KEGS Ottawa July Meeting


The Implications of the Mineral Systems Concept for
Geophysical Exploration: A Perspective 


Professor Mike Dentith
University of Western Australia

Thursday, July 13th 
4:30 p.m.

Harrison Hall 
Room 177 
601 Booth Street 



There is a consensus that the idea of a mineral systems provides an important conceptual frame work for exploration which will be increasingly undercover.  Similarly, most people accept that geophysics will be increasingly important in mineral exploration in the future.

A mineral system is defined as “… all geological factors that control the generation and preservation of mineral deposits”. Most authors describe a mineral system as comprising a source of metals and/or ligands, a pathway along which fluids transport the metals to a location where they are concentrated (physical trap) and precipitated (chemical trap).  The mineral system concept has important implications for the way geophysics is used in mineral exploration.  For example: 

  1. Additional types of exploration targets are suggested, e.g. the metal source region, the fluid pathway and the trapping site. All of these features are likely to be associated with alteration of the country rocks.  The petrophysical consequences of alteration are generally poorly understood, but an understanding is essential if the associated geophysical responses are to be recognised.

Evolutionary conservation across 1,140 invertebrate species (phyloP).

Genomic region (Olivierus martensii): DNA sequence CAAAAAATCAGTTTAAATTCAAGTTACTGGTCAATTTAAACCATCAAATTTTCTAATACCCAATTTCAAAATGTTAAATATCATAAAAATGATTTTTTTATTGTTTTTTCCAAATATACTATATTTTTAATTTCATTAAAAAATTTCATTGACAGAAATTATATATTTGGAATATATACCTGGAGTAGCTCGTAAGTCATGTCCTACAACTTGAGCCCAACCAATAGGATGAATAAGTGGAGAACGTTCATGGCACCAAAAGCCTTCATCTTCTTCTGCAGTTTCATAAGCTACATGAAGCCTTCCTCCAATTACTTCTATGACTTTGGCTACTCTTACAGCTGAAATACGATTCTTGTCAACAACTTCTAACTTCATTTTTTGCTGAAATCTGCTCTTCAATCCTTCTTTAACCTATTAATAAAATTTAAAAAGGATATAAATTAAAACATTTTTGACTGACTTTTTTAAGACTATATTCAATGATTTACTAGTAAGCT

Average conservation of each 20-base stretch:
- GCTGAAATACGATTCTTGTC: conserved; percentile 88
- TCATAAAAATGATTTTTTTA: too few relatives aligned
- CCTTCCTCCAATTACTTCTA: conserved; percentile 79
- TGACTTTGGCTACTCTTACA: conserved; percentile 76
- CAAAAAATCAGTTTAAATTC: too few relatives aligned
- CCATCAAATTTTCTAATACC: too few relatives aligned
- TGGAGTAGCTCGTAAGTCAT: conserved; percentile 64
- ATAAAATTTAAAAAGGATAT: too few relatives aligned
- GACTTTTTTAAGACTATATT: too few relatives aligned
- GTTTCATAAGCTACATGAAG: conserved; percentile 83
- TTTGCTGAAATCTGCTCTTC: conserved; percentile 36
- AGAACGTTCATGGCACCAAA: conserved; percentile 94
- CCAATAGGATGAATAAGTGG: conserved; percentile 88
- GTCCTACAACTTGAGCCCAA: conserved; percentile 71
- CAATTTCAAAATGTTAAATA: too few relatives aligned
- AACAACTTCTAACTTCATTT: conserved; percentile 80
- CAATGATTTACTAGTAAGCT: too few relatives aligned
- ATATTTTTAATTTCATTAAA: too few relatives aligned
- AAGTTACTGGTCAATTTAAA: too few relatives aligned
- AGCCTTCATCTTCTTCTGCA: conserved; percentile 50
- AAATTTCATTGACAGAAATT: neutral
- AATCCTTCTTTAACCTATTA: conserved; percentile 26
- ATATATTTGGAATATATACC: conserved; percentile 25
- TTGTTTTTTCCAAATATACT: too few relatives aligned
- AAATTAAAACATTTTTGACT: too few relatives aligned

2. Mineral systems encompass areas far larger than the mineral deposit itself (100s to 1000s of km3) and often extend to mantle depths.  Identifying entire systems requires interpretation of geophysical data at a terrain scale (10000s km2) and also use of geophysical methods that can penetrate to lower crustal and mantle depths (10s km)

Drawing on current research in the Centre for Exploration Targeting (University of Western Australia) this talk will discuss the geophysical responses of common mineral system components, the petrophysics of alteration and the use of deep-penetrating geophysical methods in mineral exploration.  



Mike Dentith is Professor of Geophysics at the University of Western Australia and a research theme leader in the Center for Exploration Targeting (CET). He has 25 years experience researching, teaching and consulting in mineral exploration geophysics. He is editor of two case study ‘geophysical signatures’ publications on Australian mineral deposits and co-author of the textbook ‘Mineral Exploration Geophysics for Geoscientists’ published by Cambridge University Press.